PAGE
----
Gene Editing in Human Embryos Could Lead to an Unexpected Hazard


The Context: CRISPR gene editing holds a great deal of promise for correcting disease-causing mutations in humans, potentially as early as during embryonic development. However, before this intervention can reach the clinic, it must be proven safe and effective.

The Study: CRISPR gene editing in human embryos may result in unintentional deletions of entire chromosomes finds a new study in Cell by former NYSCF scientist and NYSCF – Robertson Stem Cell Investigator Alumnus Dieter Egli, PhD, of Columbia University.

The Importance: This study builds on Dr. Egli’s work at the NYSCF Research Institute, which was made possible through private philanthropy, and identifies a pitfall in CRISPR gene editing in human embryos that must be addressed to ensure safety before the practice enters clinical use. 

Dr. Egli’s team is interested in understanding whether disease-causing mutations could be safely removed from a human embryo before they cause damage. CRISPR, the revolutionary gene editing tool whose pioneers earned this year’s Nobel Prize in Chemistry, has emerged as a promising tool for gene correction, but little is known about its effects in the human embryo. Before this practice reaches patients, scientists must mitigate its risks and prove that the process is safe.

Dr. Egli’s study suggests that right now, it isn’t.

“Our study shows that CRISPR/Cas9 is not yet ready for clinical use to correct mutations at this stage of human development,” noted Dr. Egli, an Assistant Professor of Developmental Cell Biology in the Department of Pediatrics at Columbia University Vagelos College of Physicians and Surgeons, in a press release from Columbia.  

CRISPR and Human Embryos: Promise and Perils

The first use of CRISPR in human embryos came in 2015. In 2018, the biomedical field was shocked by a claim from former researcher He Jiankui, of Southern University of Science and Technology in China, that he had applied the process to twins in an attempt to prevent transmission of HIV from parent to child. The experiment was widely condemned as unethical.

Bad practices like this demonstrate why Dr. Egli’s work is so critical. While CRISPR gene editing in embryos could one day transform the way we prevent disease, we must understand more about the tool’s effects and how to address them before it is carried out in patients. 

“If our results had been known two years ago, I doubt that anyone would have gone ahead with an attempt to use CRISPR to edit a gene in a human embryo in the clinic,” said Dr. Egli.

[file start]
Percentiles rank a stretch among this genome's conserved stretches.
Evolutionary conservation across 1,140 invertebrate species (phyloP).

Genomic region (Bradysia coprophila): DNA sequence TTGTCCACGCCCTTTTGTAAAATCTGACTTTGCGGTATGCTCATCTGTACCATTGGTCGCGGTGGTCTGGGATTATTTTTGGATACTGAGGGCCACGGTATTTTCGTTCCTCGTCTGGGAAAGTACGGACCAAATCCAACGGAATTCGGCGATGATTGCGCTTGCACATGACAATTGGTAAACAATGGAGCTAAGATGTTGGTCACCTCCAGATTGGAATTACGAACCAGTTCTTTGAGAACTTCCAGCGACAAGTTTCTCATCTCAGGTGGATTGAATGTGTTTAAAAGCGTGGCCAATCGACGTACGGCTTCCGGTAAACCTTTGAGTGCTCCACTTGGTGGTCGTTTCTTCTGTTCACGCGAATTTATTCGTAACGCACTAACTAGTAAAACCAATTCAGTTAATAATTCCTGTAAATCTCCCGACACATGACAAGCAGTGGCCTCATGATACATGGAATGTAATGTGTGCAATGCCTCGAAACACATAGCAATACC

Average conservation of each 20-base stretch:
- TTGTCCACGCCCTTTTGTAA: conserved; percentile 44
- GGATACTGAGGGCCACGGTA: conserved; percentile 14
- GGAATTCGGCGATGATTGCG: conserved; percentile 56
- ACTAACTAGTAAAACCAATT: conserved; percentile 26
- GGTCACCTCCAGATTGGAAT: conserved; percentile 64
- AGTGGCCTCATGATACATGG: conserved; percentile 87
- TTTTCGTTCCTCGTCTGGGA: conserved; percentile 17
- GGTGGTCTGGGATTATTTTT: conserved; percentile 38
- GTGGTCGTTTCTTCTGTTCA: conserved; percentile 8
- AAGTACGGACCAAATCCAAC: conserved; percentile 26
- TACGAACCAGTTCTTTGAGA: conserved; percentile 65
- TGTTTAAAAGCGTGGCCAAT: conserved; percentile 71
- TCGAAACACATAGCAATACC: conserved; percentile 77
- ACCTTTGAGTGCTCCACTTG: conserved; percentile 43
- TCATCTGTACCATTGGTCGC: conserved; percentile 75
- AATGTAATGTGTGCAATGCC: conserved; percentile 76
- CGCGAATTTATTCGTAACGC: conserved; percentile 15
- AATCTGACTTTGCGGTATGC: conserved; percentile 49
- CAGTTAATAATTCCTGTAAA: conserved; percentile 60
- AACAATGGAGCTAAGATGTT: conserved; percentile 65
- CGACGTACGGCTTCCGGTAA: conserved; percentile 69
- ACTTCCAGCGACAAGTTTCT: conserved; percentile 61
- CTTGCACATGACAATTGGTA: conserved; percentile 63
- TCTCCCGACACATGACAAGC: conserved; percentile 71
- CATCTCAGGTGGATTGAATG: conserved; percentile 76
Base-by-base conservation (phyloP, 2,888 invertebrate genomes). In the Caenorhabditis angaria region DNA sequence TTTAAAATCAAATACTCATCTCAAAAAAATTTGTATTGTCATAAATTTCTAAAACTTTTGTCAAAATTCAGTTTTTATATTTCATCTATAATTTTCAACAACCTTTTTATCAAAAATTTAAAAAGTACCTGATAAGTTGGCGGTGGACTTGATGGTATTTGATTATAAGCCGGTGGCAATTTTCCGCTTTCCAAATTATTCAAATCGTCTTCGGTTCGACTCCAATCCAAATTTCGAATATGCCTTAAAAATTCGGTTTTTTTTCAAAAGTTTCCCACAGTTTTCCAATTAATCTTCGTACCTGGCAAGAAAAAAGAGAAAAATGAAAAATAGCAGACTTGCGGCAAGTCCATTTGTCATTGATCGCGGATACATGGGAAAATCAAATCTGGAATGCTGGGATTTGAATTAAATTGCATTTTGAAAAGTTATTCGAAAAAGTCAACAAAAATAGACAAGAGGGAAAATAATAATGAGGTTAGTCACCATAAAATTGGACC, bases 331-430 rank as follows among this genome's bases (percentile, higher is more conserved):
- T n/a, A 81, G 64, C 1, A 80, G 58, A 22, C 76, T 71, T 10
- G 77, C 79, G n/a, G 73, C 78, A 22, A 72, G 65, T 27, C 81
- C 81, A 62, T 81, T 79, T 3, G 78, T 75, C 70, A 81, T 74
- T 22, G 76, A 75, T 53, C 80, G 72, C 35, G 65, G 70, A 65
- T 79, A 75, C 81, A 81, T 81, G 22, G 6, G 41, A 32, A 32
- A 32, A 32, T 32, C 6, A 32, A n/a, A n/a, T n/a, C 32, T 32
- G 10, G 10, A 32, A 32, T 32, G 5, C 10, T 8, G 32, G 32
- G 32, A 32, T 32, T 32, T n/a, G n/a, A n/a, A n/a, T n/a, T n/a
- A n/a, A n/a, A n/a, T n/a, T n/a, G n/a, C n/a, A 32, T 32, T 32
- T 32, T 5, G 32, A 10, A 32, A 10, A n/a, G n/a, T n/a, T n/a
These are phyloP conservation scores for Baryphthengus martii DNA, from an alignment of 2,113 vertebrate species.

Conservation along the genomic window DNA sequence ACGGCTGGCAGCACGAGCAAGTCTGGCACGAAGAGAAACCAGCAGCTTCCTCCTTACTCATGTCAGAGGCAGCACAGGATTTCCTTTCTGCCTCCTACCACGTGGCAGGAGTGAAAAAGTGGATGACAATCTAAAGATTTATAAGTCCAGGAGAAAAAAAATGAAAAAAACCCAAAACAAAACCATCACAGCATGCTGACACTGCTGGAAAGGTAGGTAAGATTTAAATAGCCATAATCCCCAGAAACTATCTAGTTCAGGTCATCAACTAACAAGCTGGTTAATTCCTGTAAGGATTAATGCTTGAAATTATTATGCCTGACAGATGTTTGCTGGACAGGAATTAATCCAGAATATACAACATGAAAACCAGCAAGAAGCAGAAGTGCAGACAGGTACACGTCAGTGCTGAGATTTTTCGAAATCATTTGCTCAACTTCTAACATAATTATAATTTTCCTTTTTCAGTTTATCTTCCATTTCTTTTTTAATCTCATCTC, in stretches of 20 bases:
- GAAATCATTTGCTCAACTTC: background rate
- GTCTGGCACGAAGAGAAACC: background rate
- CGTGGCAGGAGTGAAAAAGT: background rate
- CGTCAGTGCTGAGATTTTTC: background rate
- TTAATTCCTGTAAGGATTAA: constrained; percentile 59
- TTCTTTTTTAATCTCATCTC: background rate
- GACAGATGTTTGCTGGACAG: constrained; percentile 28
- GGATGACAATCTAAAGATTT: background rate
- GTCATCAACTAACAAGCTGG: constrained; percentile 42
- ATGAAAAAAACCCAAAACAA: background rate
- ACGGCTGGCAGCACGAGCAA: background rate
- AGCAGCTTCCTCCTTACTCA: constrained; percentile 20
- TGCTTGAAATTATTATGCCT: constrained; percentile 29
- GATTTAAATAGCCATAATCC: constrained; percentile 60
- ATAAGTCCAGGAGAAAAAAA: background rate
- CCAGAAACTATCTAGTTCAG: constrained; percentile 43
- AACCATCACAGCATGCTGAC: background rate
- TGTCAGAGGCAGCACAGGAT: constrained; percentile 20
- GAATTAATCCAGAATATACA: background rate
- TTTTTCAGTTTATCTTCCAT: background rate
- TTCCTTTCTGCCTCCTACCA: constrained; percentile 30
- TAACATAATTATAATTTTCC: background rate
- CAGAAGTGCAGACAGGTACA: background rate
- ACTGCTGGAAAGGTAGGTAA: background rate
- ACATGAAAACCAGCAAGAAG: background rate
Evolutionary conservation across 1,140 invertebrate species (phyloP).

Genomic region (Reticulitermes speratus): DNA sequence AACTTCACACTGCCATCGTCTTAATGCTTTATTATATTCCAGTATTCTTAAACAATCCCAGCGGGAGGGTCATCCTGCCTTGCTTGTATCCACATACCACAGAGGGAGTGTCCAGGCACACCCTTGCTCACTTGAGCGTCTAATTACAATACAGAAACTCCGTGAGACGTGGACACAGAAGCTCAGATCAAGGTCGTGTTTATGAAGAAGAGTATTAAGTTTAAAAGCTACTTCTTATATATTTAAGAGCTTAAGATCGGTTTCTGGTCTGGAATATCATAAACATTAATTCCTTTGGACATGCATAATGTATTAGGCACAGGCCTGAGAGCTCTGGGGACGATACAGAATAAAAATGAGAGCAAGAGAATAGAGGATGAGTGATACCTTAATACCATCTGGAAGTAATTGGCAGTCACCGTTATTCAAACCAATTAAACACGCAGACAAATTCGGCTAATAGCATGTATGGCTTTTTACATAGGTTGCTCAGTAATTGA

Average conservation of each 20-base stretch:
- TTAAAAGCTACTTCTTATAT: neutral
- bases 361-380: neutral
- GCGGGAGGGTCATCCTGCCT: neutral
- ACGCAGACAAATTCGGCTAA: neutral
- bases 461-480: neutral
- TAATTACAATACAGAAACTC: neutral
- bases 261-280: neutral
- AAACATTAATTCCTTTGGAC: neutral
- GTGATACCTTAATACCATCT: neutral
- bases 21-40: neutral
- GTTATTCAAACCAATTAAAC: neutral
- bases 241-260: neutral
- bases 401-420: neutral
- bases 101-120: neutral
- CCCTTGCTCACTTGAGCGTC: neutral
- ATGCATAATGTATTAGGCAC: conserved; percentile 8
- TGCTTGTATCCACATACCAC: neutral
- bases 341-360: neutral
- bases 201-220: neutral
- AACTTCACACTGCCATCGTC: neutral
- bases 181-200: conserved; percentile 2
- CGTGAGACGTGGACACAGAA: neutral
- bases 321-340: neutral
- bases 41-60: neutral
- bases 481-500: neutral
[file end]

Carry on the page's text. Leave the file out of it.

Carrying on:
Dr. Egli’s study builds upon work he began during his time at the NYSCF Research Institute. Restrictions on federal funding can make studies of gene editing in human embryos difficult to carry out, but NYSCF’s model of private philanthropy allowed Dr. Egli to get his research off the ground, and his work was later supported by funding from the NYSCF – Robertson Investigator program.

“I owe a great deal to NYSCF and their unique model of accelerating the most cutting-edge science toward the clinic, with patients as the first priority. This work simply would not have been possible without private philanthropy,” said Dr. Egli.

Discovering the Deletion

Dr. Egli’s team discovered the pitfall while studying CRISPR’s genome editing ability in human embryos carrying a mutation in a gene called EYS known to cause hereditary blindness.

“We know from previous studies in differentiated human cells and in mice that a break in the DNA results in mostly two outcomes: precise repair or small local changes. At the EYS gene, these changes can yield a functional gene, though it is not a perfect repair,” explained Michael Zuccaro, a research scientist at Columbia University Vagelos College of Physicians and Surgeons and co-lead author of the paper. 

The team then examined the entire genome of the edited embryos, where they found a profound issue.

“We learned that in human embryonic cells, a single break in the DNA can result in a third outcome, the loss of an entire chromosome or sometimes a large segment of that chromosome, and this loss of the chromosome is very frequent,” said Zuccaro. 

The results raise several questions about what scientists have already observed from gene editing human embryos in the lab. For example, a study in 2017 reported that CRISPR successfully corrected a heart-disease-causing mutation in human embryos. Dr. Egli’s study suggests that perhaps instead of fixing the mutation, the chromosome carrying it was deleted.

“Our hope is that these cautionary findings should discourage premature clinical application of this important technology, but can also guide responsible research to achieve its ultimate safe and effective use,” remarked Dr. Egli.

Repurposing an Unexpected Ability

However, now that scientists know CRISPR is capable of deleting entire chromosomes, they may be able to leverage this ability to prevent problems brought on by extra chromosomes, such as miscarriage or developmental syndromes.

“Now that we know more about what Cas9 does in the human embryo, we can begin to understand how it might be helpful in previously unanticipated ways,” said Dr. Egli.

Journal Article:

Allele-Specific Chromosome Removal after Cas9 Cleavage in Human Embryos
Michael V. Zuccaro, Jia Xu, Carl Mitchell, Diego Marin, Raymond Zimmerman, Bhavini Rana, Everett Weinstein, Rebeca T. King, Katherine L. Palmerola, Morgan E. Smith, Stephen H. Tsang, Robin Goland, Maria Jasin, Rogerio Lobo, Nathan Treff, Dieter Egli. 2020. Cell. DOI:

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